Sasquatch Interview with Keith Gibbs: Hollywood’s Monsters of Rock Keep the Trend in Check

Nearly as rare as in-focus footage of their namesake are rock bands of Sasquatch‘s quality in Hollywood. The trio’s third album for Small Stone Records, III, is perhaps their most potent yet, meshing Grand Funk and Soundgarden and Sabbath in an environment where it’s less about how you play than who you are and what cellphone commercial your song has been in. As much as they don’t fit their surroundings, though, they’re just as necessary where they are: a voice of reason in a land where reason has no place. A rallying cry for the bullshit-free.

Guitarist/vocalist Keith Gibbs, bassist Jason Casanova (ex-Tummler) and drummer Rick Ferrante took part in this year’s SXSW festival and are among the bigger names at the upcoming Doom in June fest, but when I chatted with Gibbs (who is — you read it here first — a good dude) via telephonular apparatus, that had yet to be announced. A good portion of our conversation wound up being off the record, but Gibbs nonetheless spoke openly (and often hilariously) about the band’s excising of former bassist Clayton Charles, about making III and life in the post-apocalyptic hellscape they call home.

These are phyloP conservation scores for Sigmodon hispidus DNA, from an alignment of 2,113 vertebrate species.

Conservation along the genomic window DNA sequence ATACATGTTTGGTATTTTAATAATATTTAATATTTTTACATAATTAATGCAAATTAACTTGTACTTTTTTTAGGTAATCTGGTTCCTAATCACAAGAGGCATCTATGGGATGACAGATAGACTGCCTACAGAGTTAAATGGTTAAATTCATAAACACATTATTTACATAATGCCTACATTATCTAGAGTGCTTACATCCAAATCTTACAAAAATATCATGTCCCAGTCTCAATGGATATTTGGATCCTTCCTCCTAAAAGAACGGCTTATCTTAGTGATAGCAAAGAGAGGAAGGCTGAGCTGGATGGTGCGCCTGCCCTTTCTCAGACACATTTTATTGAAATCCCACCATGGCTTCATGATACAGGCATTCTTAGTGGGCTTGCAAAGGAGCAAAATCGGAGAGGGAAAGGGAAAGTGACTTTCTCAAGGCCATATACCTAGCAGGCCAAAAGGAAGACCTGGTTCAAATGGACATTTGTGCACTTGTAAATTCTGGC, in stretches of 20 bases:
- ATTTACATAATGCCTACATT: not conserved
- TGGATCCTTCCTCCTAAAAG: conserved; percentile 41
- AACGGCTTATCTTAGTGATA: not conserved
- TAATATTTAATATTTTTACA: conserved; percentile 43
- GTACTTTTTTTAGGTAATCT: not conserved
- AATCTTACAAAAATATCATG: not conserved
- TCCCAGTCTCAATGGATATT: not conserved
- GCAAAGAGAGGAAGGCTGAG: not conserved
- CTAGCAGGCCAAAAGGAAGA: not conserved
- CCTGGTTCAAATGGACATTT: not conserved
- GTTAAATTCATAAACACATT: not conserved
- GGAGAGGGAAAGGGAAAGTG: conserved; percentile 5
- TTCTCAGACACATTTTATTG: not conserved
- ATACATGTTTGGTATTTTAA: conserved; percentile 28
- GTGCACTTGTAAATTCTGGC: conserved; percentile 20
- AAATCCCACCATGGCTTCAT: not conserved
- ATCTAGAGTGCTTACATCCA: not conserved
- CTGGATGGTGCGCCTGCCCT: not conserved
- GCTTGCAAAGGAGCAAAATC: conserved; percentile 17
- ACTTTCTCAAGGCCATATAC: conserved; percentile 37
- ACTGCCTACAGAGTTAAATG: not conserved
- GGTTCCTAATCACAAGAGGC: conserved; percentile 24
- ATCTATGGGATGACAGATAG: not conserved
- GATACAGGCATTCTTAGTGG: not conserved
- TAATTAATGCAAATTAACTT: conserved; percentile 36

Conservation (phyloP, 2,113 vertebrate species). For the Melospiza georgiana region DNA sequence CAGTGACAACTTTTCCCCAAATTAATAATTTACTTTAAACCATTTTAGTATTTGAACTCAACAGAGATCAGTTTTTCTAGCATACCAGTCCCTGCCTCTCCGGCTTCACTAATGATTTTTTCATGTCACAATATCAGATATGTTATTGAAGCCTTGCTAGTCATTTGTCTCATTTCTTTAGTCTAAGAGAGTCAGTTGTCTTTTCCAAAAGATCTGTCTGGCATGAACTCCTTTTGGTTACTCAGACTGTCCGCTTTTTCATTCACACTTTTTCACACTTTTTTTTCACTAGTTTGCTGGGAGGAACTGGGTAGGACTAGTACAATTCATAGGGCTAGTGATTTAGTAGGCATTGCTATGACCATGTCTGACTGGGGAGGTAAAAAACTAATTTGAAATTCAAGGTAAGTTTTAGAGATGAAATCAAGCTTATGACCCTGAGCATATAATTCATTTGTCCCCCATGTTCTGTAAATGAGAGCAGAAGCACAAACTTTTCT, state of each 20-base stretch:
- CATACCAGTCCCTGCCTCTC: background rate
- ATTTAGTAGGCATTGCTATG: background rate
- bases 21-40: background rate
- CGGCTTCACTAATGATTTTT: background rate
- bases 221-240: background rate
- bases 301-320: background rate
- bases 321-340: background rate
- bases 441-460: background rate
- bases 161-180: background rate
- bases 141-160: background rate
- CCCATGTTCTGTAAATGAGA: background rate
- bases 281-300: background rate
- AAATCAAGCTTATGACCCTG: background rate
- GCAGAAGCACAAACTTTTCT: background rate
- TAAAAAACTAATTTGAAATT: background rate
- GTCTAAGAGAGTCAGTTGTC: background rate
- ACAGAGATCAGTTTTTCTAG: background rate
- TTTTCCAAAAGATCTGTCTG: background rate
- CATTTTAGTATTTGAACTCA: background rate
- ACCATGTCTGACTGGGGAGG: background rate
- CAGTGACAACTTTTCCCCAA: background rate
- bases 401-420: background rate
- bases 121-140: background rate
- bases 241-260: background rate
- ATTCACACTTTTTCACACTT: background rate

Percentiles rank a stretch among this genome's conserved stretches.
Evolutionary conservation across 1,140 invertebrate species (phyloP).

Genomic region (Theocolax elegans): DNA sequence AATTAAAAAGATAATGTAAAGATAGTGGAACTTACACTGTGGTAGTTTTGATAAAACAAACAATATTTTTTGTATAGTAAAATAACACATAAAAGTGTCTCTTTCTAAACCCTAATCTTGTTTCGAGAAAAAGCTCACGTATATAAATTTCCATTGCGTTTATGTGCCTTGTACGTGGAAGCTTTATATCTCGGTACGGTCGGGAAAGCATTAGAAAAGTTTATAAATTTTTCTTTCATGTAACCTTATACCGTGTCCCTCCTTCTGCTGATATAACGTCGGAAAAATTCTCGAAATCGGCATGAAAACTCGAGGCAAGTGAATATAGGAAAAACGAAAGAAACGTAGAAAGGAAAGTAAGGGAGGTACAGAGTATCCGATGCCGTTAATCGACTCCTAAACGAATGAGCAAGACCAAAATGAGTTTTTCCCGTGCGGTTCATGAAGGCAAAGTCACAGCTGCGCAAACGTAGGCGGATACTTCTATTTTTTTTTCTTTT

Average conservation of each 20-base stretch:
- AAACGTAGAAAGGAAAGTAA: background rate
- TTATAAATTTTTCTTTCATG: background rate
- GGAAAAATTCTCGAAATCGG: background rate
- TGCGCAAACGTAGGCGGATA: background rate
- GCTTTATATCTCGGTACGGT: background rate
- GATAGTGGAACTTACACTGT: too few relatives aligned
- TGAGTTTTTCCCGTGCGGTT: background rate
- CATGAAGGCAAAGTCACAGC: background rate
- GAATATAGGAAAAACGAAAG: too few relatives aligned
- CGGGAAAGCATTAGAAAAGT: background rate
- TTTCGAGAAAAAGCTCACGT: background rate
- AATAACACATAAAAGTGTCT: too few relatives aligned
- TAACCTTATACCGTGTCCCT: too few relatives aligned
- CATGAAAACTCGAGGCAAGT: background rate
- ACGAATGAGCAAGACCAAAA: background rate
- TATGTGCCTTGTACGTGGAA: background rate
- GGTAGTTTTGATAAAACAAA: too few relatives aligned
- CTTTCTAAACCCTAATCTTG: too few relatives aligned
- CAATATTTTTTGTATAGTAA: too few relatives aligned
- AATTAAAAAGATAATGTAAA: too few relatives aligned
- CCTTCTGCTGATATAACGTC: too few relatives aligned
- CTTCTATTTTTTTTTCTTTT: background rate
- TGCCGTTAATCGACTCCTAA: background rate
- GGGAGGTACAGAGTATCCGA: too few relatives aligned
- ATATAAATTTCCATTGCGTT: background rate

From their 2004 self-titled debut onward, I have always regarded Sasquatch as the great American hope for genuine stoner rock, and though, as Gibbs informs, they’ve moved somewhat beyond that classification, I am no less solid in my position today than I was six years ago. One still gets the feeling their best is yet to come.

My Q&A with Keith Gibbs is after the jump. Please enjoy.

Last time we talked, everyone in L.A. was doing the retro AC/DC Wolfmother thing. What’s the climate like now?